Divers reported that they are believed to have found the wreckage of Pulaski from recovered items they salvaged from the wreck. Savannah professor Everly Winthrop was asked to study the artifacts and of that fateful period leading up to the disaster and afterwards. While she is working on the project, she was dealing with her own tragedy affecting her life in more ways than one.

This story is told in a dual time-line and I enjoyed many of the history elements throughout the story but felt at times the writing of the modern part was contrived. Also, Everly’s personal tragedy -where she eventually found closure- was too drawn out and I became irritated. I felt that part did not carry the overall modern day story well and it lacked structure and seemed forced, for a lack of better word. I found it hard to empathizes with her, but don’t misunderstand me, I’m fully aware that people grieve in different ways.

I did enjoy reading about Everly’s surroundings in Savannah because the city is known to me and her search for the artifacts, and finding out more about the families on the ship was intriguing.

I do love dual story-lines but I found myself thinking that I would have just preferred reading the historic aspects of the story without the modern part. Both need to be equally strong and it wasn’t which makes it difficult to follow the flow of the story with ease.

Despite a few of my misgivings, it is a good story and I’m confident that many readers will enjoy learning about the Pulaski through Surviving Savannah.

Stephanie Hopkins

I obtained a copy from the Publishers through NetGalley for an honest review.

Interview with Author W.S. Winslow

What a pleasure it is to be chatting with Author W.S. Winslow about her new book, The Northern Reach. Winslow is a ninth generation Mainer, descended from both Pilgrims and Puritans with odd French fur trapper thrown in, a blood and guts background if there ever there was one.

Though she was born and brought up in Maine, she spent her adult life mostly in New York, where her husband and her raised their daughters. They also lived in San Francisco for five years before returning to Maine in 2019 to settle in a small town Downeast, where it is very, very quiet.

Winslow’s MFA is from NYU, and she also has an undergraduate and graduate degrees in French from the University of Maine. The Northern Reach is her first novel.

Thank you for talking with me today about your book, W.S. Please tell me a little bit about how you came to write about these characters and the time period you chose. What is the most surprising thing you discovered while writing your story?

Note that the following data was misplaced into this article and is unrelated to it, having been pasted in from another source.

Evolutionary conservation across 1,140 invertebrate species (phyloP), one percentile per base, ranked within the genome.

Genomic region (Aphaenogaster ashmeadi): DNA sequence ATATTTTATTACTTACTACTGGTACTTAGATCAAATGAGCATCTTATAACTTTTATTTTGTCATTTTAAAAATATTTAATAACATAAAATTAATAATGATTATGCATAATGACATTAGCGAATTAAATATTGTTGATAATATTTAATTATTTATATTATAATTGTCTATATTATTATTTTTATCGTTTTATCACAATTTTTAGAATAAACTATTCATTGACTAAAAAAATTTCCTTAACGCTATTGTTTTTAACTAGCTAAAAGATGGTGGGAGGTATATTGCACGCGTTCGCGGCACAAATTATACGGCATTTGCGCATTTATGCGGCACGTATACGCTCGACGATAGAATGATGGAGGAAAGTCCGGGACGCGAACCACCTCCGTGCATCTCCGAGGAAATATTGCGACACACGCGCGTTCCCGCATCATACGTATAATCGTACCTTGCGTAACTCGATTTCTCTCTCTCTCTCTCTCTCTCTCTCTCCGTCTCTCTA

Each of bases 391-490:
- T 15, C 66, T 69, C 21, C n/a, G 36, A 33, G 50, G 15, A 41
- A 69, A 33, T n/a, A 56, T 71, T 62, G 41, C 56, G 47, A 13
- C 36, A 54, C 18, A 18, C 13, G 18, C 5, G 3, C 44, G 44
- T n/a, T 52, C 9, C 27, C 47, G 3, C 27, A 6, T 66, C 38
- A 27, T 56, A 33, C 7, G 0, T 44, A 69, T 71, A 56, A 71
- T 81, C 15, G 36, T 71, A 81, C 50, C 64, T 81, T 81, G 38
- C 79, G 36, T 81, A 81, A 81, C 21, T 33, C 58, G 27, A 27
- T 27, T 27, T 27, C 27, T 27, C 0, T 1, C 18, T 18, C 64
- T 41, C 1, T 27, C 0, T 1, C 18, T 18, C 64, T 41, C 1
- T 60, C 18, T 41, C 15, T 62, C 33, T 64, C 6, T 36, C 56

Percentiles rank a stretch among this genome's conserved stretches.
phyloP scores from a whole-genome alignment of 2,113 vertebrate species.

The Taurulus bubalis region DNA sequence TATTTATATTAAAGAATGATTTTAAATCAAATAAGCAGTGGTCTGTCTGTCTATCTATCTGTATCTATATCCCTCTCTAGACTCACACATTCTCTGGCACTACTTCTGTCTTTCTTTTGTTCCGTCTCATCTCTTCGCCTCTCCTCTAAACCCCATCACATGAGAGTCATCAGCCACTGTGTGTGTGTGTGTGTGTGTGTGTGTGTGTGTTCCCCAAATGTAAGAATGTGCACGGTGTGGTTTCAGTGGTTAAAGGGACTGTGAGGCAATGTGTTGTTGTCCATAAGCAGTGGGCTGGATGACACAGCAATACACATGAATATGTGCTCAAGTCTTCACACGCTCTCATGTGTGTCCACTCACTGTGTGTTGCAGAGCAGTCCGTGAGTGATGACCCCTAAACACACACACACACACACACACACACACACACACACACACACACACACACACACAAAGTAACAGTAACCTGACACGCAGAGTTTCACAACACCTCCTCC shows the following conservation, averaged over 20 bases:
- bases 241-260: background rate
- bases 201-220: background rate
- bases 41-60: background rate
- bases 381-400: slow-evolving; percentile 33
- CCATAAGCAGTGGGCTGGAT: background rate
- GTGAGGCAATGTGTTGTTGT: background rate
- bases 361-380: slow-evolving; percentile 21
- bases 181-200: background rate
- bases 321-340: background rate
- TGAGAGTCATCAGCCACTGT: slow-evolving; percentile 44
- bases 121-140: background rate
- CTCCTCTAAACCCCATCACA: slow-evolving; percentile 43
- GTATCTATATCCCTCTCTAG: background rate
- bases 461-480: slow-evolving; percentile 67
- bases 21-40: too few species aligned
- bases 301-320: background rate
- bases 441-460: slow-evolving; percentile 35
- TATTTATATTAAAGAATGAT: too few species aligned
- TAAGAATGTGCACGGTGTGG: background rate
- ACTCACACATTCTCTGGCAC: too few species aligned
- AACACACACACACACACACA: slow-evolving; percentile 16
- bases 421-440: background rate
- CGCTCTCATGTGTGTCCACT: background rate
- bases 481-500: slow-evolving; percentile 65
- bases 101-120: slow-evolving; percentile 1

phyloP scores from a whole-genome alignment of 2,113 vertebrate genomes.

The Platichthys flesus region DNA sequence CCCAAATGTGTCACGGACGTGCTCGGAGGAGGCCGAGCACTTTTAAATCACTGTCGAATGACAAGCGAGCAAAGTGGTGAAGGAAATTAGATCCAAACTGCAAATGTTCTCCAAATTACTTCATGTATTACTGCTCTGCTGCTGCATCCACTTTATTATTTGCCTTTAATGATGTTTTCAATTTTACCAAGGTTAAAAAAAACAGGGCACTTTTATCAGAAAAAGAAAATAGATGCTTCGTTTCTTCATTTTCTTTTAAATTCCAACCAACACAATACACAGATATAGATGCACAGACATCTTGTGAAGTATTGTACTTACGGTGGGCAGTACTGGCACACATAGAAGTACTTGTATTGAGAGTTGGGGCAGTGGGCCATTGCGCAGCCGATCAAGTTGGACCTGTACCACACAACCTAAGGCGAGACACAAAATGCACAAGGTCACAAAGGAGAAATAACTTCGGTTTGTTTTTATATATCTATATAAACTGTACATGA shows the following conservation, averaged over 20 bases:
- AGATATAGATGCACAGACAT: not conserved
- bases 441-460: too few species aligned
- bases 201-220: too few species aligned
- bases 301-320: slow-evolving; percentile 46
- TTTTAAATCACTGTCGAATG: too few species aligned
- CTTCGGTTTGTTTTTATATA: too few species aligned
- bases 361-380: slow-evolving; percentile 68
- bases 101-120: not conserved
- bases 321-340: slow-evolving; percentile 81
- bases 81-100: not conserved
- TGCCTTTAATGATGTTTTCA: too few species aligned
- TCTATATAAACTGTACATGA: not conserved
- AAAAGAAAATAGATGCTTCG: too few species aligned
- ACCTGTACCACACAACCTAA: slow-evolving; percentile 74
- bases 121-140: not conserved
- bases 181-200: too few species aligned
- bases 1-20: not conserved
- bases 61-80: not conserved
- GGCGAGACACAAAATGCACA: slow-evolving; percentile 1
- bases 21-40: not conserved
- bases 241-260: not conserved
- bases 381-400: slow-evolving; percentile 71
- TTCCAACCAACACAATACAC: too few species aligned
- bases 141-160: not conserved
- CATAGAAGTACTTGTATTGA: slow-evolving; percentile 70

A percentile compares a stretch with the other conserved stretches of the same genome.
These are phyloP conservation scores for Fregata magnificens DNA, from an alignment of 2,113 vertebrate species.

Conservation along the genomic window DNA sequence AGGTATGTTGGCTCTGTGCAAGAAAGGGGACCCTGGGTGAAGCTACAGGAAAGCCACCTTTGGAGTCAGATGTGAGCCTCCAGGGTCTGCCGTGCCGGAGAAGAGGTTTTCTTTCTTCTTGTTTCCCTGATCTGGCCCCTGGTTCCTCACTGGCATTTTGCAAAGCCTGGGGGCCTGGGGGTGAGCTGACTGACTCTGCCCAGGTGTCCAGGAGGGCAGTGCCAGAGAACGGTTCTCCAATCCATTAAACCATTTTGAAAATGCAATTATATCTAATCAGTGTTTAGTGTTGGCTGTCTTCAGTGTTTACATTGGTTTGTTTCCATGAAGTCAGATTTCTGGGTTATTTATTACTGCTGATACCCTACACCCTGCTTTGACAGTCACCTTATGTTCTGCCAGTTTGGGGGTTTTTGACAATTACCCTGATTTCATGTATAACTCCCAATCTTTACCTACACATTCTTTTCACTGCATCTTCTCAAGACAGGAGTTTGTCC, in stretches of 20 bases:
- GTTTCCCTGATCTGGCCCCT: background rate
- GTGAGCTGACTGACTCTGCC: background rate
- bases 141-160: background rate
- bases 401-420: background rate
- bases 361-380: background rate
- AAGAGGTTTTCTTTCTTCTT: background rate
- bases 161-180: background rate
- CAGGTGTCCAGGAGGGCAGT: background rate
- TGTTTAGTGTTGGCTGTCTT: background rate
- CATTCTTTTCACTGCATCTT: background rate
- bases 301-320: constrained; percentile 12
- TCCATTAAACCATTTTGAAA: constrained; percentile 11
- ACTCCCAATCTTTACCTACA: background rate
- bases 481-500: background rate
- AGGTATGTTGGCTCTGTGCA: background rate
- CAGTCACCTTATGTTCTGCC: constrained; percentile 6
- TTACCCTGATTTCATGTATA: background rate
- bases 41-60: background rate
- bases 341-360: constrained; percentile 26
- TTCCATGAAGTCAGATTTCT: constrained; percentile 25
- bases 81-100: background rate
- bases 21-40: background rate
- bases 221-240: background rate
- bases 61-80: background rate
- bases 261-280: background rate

Thanks so much for having me!

I came to these characters from an interest in the intersection of people with place and culture, especially as these things have existed, evolved and still persist in my home state of Maine. This project was partly sparked by genealogical research – my family’s origins go back to the earliest settlers in both Plymouth and Salem. When I got into the historical records, I was struck by the unmistakable similarities between my ancestors who lived 350 years ago and some of my family members today. I was also intrigued by the cultural legacy of Puritanism in a remote and demanding place like Maine.

The book has its origins in stories about my own family and the families of my friends who are from here. I’ve been lucky to know many great raconteurs over the years, and I wanted to share those stories, or fictionalized versions of them anyway. I also wanted to write about this place over a long sweep of time, from the dawn of the 20th Century to the beginning of the 21st, but I didn’t want to write a historical novel per se. What I was interested in was telling the story of a place and its people in episodes, in much the same way a patchwork quilt is stitched together.

This is my first book, so I started with no expectations. What surprised me was the way that characters would just suddenly say or do something, completely unbidden and with no warning. I think it was because at a certain point these fictional people became so real in my mind that they set up housekeeping there and just kind of got on with their lives. Even though I’d heard authors talk about that I never expected to experience it.

You certainly have quite the cast of characters! With each of their circumstances, it must have been rather dark at times to write. Is there anything in particular that helped you set the characters’ tone?

There is darkness in the book, to be sure. Maine is isolated and cold, with a short summer and a long, dark winter. It’s always been a hard place to live and consistently ranks among the poorest states in the union. Weirdly, we also have an unusually large number of wealthy people, mostly in summer, which creates a wide gulf between the haves and the have nots. This is the reality, and it’s rough for a lot of people. Looking away doesn’t help, so I leaned in.

That said, I wanted to find the humor in these stories, because Mainers can be really funny in a dry, dark way. There’s a tendency to dismiss the painful and the difficult with humor. It’s a reflexive thing, a way of keeping darkness and pain at arm’s length. Sometimes it works.